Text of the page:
Jada Lewis talks lasting impact of her late AAU Coach

Jada Lewis surveys the court against Allen University during game on Nov. 16. Photos Submitted by Georgia State Athletics

Merriam-Webster defines a coach as ‘one who instructs players in the fundamentals of a sport and directs team strategy’. Kirk Pointer was not only an instructor and director, but an influencer, role model and family member to Jada Lewis of the women’s basketball team.

“He was an uncle figure to me; him and my dad were best friends, so we were always together,” said Lewis.

Pointer, the founder of Nike Team Elite EYBL, passed away at the age of 43 on Nov. 5 from sudden cardiac arrest. Team Elite, an AAU team competes in the Early Youth Basketball League. They were the No. 1 team in the nation until Lewis’ final AAU year and the No. 1 team in the state of Georgia every year with Lewis.

“He was a good coach because he demanded us to be great. We couldn’t even be on the team if we only wanted to be average,” said Lewis.

Pointer demanded greatness on the court and worked hard so the girls could achieve greatness after they finished their AAU careers.

“He put everyone on our team in position to be recruited by colleges, but he made us be the ones to work for it,” said Lewis. “A lot of times AAU coaches can get a kid recruited just by making a phone call and being close with them, but he got the coaches to our games, and he put us in position to perform well as a team. He always told us if we did our part, each of us would be seen and that’s exactly what happened.”

Lewis was the No. 1 recruit in Georgia and 38th in the nation of class of 2016. She compiled numerous offers, ultimately choosing Georgia State.

Phyllis Arthur Lewis, head coach at McEachern High School trusted her star guard would be ready for basketball season in the fall.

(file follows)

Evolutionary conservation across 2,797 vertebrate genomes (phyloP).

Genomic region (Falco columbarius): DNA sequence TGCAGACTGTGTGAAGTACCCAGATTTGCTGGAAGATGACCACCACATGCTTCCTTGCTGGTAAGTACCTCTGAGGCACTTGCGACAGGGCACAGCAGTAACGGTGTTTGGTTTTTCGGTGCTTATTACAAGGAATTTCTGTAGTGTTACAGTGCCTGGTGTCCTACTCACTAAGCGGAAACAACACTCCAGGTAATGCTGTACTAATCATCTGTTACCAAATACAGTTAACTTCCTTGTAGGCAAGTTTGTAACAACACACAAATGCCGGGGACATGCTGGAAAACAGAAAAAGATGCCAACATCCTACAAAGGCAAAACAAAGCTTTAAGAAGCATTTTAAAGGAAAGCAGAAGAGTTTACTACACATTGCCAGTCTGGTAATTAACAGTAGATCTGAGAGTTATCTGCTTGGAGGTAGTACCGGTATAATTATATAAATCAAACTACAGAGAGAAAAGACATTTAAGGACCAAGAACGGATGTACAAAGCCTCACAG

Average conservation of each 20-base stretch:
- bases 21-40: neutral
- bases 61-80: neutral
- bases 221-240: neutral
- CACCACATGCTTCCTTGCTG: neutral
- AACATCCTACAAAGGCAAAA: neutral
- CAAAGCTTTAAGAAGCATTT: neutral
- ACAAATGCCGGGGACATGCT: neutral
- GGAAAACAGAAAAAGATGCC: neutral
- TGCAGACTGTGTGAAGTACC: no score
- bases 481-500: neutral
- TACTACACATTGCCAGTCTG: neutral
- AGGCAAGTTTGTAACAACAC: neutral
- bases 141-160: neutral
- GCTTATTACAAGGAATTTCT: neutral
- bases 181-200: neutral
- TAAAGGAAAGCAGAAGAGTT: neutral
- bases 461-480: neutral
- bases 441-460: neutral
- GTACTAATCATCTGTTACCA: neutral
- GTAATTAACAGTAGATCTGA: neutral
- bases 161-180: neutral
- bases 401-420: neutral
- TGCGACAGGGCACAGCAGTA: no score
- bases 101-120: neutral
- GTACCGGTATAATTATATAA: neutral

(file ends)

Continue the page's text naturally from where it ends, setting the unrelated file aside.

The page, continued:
“There was never any nervousness when Jada would be with Coach Kirk during the AAU season. Absolutely, I knew she was in great hands,” said Arthur.

The passion Pointer lived with was different from most of the coaches she encountered. In turn, his uniqueness made players push themselves for him.

“He was special because you can feel his love, and you knew he cared about you every time you stepped on the floor, so it made us want to play for him that much more,” said Lewis.

Although she’s only a sophomore at Georgia State, Lewis is already a part of Panther history. In March, she was named to the Third Team All-Conference in the Sun Belt as the 2016-2017 Freshman of the Year.

Lewis credits Pointer for the development of her basketball IQ, including how to attack the defense and make the correct decision.

Those mental nuggets led her to play the eighth most minutes out of all Sun Belt players as an 18-year-old freshman. During Lewis’ first rodeo with Georgia State, Pointer made sure he kept in contact with Lewis.

“He called me to congratulate me on my accomplishments, and he spoke with my dad almost every day. So, whether it was just a ‘hey’ through their conversation, we were always communicating in some way,” said Lewis.

Lewis was not a stranger either. She returned to a few Team Elite practices after last season concluded to see coach Pointer.

Pointer’s Twitter account was littered with posts campaigning for his players in hopes of universities coming across them.

The Nike Team Elite’s Twitter account featured many condolences, appreciation and love for Pointer by all of his players at all levels after news about his death passed.

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